How the Economy is Affecting College Softball

The harsh reality of the current economic climate is that college administration must find ways to cut costs somewhere. Just like the family discussions happening at kitchen tables in homes across the country, colleges must sit down and discuss how they can meet their budgets without giving up too much of what makes their programs successful. Unfortunately for college athletes, sometimes the corners that have to be cut in order for colleges and universities to survive involve athletic departments.

Compare college expenses to your own budget. When you need to trim down your expenses, what is the first thing that usually goes? Probably something you deem as ‘extra’ – maybe a cable package that includes premium channels, maybe an internet connection, or maybe you decide to make your own coffee each morning rather than pick one up on the way to work. Budgets in college administrations work in much the same way. And while many schools view athletics as an important part of their student experience, others view them as not being an essential part of the organization.

For some college softball programs, the budget cuts are minimal. One school found that not printing media guides for their team saved them several thousand dollars. Not only was this a major help to their budget, it was also a very ‘green’ solution. They may try to save money by stretching out their equipment more than they might under normal circumstances. This might involve not replacing the pads the catchers wear or bats and batting helmets as frequently, opting instead to use the equipment until it begins to wear out.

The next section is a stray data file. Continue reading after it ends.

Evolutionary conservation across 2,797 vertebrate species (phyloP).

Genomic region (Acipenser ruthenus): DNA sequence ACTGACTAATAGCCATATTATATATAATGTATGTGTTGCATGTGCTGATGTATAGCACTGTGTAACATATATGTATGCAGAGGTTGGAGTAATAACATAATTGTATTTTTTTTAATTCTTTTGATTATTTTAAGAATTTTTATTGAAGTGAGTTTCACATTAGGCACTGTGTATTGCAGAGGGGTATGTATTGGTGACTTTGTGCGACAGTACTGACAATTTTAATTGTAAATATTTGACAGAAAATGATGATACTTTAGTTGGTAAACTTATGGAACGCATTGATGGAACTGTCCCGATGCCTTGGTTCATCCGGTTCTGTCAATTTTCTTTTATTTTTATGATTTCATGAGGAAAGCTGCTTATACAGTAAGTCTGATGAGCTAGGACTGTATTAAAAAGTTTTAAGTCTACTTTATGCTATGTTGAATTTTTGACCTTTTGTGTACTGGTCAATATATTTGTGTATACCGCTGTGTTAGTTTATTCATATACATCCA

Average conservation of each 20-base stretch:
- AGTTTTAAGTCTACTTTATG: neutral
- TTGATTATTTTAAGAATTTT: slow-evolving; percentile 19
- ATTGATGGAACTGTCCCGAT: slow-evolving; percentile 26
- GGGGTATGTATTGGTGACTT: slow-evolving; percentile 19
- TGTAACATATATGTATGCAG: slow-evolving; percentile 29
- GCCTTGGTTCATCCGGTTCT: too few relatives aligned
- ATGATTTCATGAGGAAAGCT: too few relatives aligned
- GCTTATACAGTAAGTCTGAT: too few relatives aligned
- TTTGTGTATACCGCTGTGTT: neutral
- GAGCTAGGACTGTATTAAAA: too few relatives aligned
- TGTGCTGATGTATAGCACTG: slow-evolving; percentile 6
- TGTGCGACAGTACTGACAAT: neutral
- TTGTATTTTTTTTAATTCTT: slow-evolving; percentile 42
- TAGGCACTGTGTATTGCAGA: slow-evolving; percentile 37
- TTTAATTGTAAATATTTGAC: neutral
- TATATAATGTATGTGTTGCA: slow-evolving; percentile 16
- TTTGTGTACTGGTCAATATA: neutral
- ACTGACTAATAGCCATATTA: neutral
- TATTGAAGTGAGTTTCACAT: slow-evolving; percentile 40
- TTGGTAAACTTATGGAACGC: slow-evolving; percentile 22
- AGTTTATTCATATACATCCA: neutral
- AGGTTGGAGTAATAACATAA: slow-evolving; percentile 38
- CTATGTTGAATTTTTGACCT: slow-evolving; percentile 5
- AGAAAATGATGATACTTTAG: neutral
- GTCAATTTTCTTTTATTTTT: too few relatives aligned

Travel is also an area where softball programs can cut some corners. They may choose to drive more rather than pay for flights for an entire team and staff. Or they may choose to travel with less staff altogether.

In other programs, the cuts are more major. Salaries and scholarships take up a major part of a school’s budget and it is tough for schools to cut scholarships completely. They may opt to not give as many full boats as they would under normal circumstances, but there will still have to be scholarship money to attract students. Salaries and benefits for softball team personnel can take a major hit. Coaches, trainers, all may have to take pay cuts or give up certain benefits if the athletic programs are to survive.

Kevin Eaton

Keavin Eaton lives with his wife and two boys in New Orleans, LA. He has a bachelor’s degree in Phys Ed from the University of New Orleans and a Master’s degree in Kinesiology from the Louisiana State University. As an athlete, Kevin competed in many sports including wrestling, rowing, speed skating and bobsleigh before finding skeleton. Opinions expressed by Kevin on Play Famously are his own.

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